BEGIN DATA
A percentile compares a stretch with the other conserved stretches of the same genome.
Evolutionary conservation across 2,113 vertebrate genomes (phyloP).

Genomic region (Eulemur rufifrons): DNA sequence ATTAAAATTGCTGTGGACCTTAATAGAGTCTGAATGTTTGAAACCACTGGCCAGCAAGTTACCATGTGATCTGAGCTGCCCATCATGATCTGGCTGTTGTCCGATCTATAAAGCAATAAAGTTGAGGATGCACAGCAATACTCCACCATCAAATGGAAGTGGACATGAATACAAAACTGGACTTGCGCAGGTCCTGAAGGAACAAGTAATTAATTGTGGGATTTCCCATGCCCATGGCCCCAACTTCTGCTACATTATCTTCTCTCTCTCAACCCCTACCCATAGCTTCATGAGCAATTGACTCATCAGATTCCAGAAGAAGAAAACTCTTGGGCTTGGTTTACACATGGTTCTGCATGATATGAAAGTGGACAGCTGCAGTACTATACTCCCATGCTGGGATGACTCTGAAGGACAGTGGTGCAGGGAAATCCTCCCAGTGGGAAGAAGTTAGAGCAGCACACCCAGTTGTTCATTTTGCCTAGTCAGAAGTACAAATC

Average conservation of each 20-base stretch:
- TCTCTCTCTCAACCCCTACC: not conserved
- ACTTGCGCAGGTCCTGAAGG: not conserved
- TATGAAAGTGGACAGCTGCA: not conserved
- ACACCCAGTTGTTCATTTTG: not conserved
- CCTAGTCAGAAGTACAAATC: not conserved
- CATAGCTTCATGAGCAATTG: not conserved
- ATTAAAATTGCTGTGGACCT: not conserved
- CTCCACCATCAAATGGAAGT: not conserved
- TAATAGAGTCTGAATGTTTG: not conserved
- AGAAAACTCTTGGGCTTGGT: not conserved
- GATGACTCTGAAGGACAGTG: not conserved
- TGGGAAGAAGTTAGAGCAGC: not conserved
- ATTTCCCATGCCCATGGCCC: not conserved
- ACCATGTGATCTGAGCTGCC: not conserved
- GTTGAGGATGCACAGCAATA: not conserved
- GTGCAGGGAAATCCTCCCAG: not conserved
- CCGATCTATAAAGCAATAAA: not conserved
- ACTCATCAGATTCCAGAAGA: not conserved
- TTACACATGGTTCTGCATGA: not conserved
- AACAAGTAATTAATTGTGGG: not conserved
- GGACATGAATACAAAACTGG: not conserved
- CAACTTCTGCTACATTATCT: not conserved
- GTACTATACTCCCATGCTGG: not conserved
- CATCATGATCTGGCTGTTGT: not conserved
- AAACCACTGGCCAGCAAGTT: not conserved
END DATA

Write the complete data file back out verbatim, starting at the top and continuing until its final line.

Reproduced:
A percentile compares a stretch with the other conserved stretches of the same genome.
Evolutionary conservation across 2,113 vertebrate genomes (phyloP).

Genomic region (Eulemur rufifrons): DNA sequence ATTAAAATTGCTGTGGACCTTAATAGAGTCTGAATGTTTGAAACCACTGGCCAGCAAGTTACCATGTGATCTGAGCTGCCCATCATGATCTGGCTGTTGTCCGATCTATAAAGCAATAAAGTTGAGGATGCACAGCAATACTCCACCATCAAATGGAAGTGGACATGAATACAAAACTGGACTTGCGCAGGTCCTGAAGGAACAAGTAATTAATTGTGGGATTTCCCATGCCCATGGCCCCAACTTCTGCTACATTATCTTCTCTCTCTCAACCCCTACCCATAGCTTCATGAGCAATTGACTCATCAGATTCCAGAAGAAGAAAACTCTTGGGCTTGGTTTACACATGGTTCTGCATGATATGAAAGTGGACAGCTGCAGTACTATACTCCCATGCTGGGATGACTCTGAAGGACAGTGGTGCAGGGAAATCCTCCCAGTGGGAAGAAGTTAGAGCAGCACACCCAGTTGTTCATTTTGCCTAGTCAGAAGTACAAATC

Average conservation of each 20-base stretch:
- TCTCTCTCTCAACCCCTACC: not conserved
- ACTTGCGCAGGTCCTGAAGG: not conserved
- TATGAAAGTGGACAGCTGCA: not conserved
- ACACCCAGTTGTTCATTTTG: not conserved
- CCTAGTCAGAAGTACAAATC: not conserved
- CATAGCTTCATGAGCAATTG: not conserved
- ATTAAAATTGCTGTGGACCT: not conserved
- CTCCACCATCAAATGGAAGT: not conserved
- TAATAGAGTCTGAATGTTTG: not conserved
- AGAAAACTCTTGGGCTTGGT: not conserved
- GATGACTCTGAAGGACAGTG: not conserved
- TGGGAAGAAGTTAGAGCAGC: not conserved
- ATTTCCCATGCCCATGGCCC: not conserved
- ACCATGTGATCTGAGCTGCC: not conserved
- GTTGAGGATGCACAGCAATA: not conserved
- GTGCAGGGAAATCCTCCCAG: not conserved
- CCGATCTATAAAGCAATAAA: not conserved
- ACTCATCAGATTCCAGAAGA: not conserved
- TTACACATGGTTCTGCATGA: not conserved
- AACAAGTAATTAATTGTGGG: not conserved
- GGACATGAATACAAAACTGG: not conserved
- CAACTTCTGCTACATTATCT: not conserved
- GTACTATACTCCCATGCTGG: not conserved
- CATCATGATCTGGCTGTTGT: not conserved
- AAACCACTGGCCAGCAAGTT: not conserved